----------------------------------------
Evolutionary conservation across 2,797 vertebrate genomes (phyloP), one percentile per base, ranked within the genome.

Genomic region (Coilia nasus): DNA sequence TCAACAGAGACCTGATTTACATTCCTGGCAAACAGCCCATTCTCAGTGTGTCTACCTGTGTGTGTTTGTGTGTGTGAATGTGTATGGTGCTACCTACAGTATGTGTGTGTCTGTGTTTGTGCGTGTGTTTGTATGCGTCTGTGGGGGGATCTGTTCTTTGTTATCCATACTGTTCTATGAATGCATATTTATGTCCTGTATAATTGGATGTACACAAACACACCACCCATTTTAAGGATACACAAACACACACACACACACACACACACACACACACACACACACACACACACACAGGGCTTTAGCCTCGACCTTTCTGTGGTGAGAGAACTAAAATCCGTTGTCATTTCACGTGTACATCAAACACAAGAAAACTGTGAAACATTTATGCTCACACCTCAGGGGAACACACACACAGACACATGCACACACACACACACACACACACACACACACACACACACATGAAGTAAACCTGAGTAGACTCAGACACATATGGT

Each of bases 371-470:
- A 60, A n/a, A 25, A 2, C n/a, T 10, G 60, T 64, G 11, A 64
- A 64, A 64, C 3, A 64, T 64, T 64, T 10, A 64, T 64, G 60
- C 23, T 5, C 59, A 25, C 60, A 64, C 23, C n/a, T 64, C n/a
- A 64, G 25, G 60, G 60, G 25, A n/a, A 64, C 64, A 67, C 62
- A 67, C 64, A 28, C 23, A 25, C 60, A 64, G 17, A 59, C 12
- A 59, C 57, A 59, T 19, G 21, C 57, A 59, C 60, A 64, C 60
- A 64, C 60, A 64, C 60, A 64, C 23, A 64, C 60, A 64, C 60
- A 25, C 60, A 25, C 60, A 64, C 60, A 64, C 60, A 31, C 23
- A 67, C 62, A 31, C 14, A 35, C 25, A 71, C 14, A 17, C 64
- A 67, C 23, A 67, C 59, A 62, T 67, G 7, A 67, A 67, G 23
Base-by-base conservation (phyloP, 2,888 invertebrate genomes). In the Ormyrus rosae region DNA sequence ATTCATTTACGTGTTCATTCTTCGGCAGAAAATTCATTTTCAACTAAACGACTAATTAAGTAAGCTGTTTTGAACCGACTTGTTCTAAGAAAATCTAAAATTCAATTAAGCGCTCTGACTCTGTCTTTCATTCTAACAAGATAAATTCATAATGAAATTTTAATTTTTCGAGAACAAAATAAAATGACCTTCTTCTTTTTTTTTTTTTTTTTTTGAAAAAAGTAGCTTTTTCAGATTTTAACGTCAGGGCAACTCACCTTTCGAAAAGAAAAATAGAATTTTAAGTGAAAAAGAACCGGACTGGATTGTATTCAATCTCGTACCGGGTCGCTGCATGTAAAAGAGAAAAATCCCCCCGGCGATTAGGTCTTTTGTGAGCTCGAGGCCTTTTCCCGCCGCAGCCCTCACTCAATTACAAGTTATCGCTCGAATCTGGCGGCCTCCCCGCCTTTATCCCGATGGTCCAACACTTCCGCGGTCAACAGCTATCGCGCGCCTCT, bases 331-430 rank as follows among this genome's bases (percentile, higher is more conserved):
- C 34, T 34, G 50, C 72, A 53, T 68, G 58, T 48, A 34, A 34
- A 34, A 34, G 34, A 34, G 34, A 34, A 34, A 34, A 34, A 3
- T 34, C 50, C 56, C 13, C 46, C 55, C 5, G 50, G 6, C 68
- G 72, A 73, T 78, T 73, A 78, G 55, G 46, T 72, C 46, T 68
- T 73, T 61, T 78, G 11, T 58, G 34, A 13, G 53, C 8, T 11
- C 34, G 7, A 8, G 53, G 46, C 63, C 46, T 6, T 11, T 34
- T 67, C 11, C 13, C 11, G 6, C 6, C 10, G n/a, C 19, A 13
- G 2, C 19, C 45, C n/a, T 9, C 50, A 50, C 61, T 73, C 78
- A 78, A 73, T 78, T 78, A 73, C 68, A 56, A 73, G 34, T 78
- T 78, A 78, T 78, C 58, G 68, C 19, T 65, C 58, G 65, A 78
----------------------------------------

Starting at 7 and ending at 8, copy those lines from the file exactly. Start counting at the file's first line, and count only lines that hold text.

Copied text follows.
- A 64, G 25, G 60, G 60, G 25, A n/a, A 64, C 64, A 67, C 62
- A 67, C 64, A 28, C 23, A 25, C 60, A 64, G 17, A 59, C 12